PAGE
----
02 March 2011


In 1987 Reagan signed proclamation 5613 which established National Disabilities Awareness Month in March. Later on the senate passed a resolution stating March 25th* as National Cerebral Palsy Day.

I am absolutely positive that most of you don't know that this is a day/month to be aware of anything. Everyone knows October is Breast Cancer Awareness Month. But March is for disabilities? Who knew? I know I never did. And I have an aunt with cerebral palsy!

So what does it mean to me now that I have a child with disabilities and cerebral palsy? My answer might surprise you.

It doesn't mean a whole lot.

I can hear the sucking intake of breath already. Uuuuuuuhhhhh. Can she be serious?

I don't mean that the day isn't significant at all. What I mean is that it just doesn't mean much to me to celebrate awareness on only the one day of the year. We live this life of disabilities everyday. It's not just one day of the year for us. I don't want just one day of my year to be set aside to honor those who are disabled by CP. If I had my wish everyday would be a day where green ribbons are worn and people raise awareness of this issue. I want to live my life with Liam raising awareness to everyone at all times. It's why when I have been questioned about Liam having Down's Syndrome that I have gotten so upset. It's why when given the chance to have an open dialogue I will proudly say that my son has cerebral palsy (it's not his fault). One day a year isn't enough to teach the world about CP. One day of ribbons and wearing green doesn't say enough about what this disorder does. We live with CP every second of every day and I would wish that I could make awareness a regular routine for Liam and the other 10,000 babies born every year that have cerebral palsy.

The statistics are staggering yet so many people have no idea what cerebral palsy is. When people look at Liam they think of a more popularized genetic disorder of Down's Syndrome (and it still baffles me that he gets confused with this syndrome). I assume people's familiarity with it is because women have been told for decades how at risk they are of having a child with this chromosomal abnormality if they try to conceive after 35. As a pregnant woman you are checked against this disorder through blood tests and ultrasounds. Women even abort their child if they show the markers of having this genetic disorder. They can receive counseling and brochures about it. But CP? No one can check for that. No one can diagnose this in the womb. No one gives you a brochure. No one ever sees this one coming. And public awareness is not made for it. You can't prevent it. It just happens.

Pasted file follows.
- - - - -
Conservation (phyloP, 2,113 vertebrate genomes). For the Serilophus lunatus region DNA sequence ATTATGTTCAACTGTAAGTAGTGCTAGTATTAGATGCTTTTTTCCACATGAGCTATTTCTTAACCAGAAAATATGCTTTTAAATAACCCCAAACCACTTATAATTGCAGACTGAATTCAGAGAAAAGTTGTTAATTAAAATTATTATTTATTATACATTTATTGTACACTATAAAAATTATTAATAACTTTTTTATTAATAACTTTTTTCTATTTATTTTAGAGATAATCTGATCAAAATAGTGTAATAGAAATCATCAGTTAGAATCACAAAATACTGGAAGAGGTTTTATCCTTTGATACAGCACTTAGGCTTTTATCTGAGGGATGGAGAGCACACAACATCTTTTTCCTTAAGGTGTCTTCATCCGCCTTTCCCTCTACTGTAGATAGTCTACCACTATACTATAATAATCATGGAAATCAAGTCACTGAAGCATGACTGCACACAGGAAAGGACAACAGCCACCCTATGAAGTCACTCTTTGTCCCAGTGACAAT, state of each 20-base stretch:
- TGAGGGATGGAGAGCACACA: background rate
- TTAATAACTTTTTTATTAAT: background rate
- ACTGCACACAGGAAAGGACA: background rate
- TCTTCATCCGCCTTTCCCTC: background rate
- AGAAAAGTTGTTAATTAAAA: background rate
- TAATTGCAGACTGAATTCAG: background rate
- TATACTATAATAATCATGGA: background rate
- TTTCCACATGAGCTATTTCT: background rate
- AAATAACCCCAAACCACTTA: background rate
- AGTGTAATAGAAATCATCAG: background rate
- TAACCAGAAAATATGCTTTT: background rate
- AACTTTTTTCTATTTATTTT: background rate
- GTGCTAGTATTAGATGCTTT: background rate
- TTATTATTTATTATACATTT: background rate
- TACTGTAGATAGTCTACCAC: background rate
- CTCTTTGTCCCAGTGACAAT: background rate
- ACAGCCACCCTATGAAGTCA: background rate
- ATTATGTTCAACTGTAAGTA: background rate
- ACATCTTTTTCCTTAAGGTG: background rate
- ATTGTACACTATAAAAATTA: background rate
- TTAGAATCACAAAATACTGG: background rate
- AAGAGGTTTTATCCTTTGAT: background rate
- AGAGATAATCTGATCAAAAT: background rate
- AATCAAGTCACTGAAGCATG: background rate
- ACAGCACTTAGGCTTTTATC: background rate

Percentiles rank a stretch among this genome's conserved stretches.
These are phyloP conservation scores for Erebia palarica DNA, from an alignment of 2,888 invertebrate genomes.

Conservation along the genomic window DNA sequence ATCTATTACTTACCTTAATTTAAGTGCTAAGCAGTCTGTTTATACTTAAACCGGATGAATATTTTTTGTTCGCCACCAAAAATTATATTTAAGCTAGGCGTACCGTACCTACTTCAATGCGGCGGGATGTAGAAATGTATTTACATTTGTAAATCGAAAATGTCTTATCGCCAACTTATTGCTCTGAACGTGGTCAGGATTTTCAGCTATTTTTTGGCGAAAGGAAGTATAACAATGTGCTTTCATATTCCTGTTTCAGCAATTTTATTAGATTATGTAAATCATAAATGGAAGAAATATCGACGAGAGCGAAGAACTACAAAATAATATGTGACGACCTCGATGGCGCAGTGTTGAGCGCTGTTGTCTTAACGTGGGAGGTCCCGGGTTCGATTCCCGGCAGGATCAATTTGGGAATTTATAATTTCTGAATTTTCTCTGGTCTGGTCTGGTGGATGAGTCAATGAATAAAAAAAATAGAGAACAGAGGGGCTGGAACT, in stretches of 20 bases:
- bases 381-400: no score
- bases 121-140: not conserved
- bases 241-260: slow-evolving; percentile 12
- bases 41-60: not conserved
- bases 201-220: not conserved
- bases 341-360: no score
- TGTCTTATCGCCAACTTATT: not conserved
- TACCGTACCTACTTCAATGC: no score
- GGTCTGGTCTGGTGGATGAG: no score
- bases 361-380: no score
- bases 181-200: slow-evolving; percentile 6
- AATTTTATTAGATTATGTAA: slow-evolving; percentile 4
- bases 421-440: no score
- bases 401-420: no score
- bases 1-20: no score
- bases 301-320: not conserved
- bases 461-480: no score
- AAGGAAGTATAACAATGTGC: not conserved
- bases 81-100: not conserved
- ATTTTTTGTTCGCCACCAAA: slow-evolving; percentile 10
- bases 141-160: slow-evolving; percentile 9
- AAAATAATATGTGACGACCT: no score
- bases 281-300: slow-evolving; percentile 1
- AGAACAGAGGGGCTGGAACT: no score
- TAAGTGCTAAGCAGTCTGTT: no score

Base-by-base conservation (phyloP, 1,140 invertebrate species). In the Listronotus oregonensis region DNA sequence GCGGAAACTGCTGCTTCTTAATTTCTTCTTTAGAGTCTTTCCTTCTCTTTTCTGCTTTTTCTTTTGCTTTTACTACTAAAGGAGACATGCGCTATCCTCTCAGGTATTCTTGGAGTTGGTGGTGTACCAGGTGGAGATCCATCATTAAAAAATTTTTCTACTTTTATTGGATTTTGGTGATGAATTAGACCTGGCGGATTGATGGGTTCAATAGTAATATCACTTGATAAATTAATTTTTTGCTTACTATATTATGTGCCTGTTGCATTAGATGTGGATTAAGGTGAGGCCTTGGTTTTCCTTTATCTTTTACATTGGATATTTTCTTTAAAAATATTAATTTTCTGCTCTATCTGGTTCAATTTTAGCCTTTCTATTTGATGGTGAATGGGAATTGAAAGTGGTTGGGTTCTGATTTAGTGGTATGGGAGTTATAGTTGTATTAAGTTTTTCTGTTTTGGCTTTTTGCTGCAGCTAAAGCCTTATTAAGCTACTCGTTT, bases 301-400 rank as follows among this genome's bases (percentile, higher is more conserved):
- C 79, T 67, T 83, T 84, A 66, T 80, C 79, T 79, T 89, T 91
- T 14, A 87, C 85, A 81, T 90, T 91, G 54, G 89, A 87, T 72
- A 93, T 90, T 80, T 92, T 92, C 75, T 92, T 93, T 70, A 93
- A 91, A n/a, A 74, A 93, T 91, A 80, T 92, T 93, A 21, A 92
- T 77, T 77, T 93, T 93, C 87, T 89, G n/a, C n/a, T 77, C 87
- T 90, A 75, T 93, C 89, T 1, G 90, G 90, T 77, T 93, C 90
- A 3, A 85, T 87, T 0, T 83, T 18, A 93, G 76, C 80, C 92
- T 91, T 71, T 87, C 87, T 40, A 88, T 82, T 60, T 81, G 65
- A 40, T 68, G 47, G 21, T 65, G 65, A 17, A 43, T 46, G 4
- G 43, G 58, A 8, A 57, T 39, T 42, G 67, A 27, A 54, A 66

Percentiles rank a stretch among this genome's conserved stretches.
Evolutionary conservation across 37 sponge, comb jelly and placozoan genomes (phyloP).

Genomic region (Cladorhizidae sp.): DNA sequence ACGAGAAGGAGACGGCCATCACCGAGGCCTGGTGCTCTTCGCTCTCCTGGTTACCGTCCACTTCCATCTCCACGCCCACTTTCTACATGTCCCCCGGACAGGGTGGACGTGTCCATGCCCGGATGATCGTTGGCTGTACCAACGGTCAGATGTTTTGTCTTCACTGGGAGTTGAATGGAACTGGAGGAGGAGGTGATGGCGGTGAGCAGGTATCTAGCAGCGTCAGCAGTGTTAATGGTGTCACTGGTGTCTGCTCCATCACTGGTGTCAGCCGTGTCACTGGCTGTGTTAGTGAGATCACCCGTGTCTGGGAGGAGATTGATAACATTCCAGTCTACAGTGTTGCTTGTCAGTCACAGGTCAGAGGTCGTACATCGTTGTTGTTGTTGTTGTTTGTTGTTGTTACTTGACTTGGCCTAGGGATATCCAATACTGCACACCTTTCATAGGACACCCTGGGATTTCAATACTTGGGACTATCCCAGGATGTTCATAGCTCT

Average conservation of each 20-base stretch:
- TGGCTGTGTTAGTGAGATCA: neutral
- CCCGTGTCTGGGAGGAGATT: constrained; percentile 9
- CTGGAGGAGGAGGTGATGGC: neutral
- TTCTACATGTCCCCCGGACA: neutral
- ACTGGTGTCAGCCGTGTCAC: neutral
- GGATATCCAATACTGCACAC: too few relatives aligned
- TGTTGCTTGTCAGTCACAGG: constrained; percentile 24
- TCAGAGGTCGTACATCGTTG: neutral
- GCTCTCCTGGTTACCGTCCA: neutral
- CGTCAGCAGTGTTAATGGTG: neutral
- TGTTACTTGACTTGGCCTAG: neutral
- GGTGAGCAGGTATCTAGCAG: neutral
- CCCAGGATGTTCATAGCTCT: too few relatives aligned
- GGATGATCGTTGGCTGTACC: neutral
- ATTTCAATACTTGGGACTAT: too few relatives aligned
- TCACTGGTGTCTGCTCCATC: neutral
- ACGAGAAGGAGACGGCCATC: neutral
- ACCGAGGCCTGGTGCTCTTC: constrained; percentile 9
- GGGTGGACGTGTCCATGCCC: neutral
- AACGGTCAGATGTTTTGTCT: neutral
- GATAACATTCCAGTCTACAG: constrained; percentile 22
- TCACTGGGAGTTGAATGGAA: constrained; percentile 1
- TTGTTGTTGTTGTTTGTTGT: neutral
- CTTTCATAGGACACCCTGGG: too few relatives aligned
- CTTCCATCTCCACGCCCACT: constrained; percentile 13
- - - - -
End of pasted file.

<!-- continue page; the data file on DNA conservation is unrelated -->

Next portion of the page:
But I am in a fight for Liam. 

  • I want to see a cure in Liam's lifetime. 
  • I want treatments and therapies to begin earlier than what my son was able to receive.
  • I want to see everyone know what CP is.
  • I want people to know that CP isn't the same for everyone who has it. It's a term that can mean a lot of different things but that for the most part it is a neurological condition that causes movement problems which can vary greatly in and of itself. 
  • I want people to ask me honest questions when they see us such as 'Can your son do this or that?" not hurtful questions like 'What's wrong with your son?'
  • I want people to know that CP is something we live with everyday and that disabilities in this world are a natural part of life. 
And I want that awareness to happen everyday of the year. Not just on March 3rd. Or 20th. Or whatever day it really is for this year.


*Somehow that date changes every year...not sure why as this year I'm told it's either March 20th or March 3rd which is very weird to have two very different dates. And with google you'd think I'd have been able to figure out why but I haven't yet.

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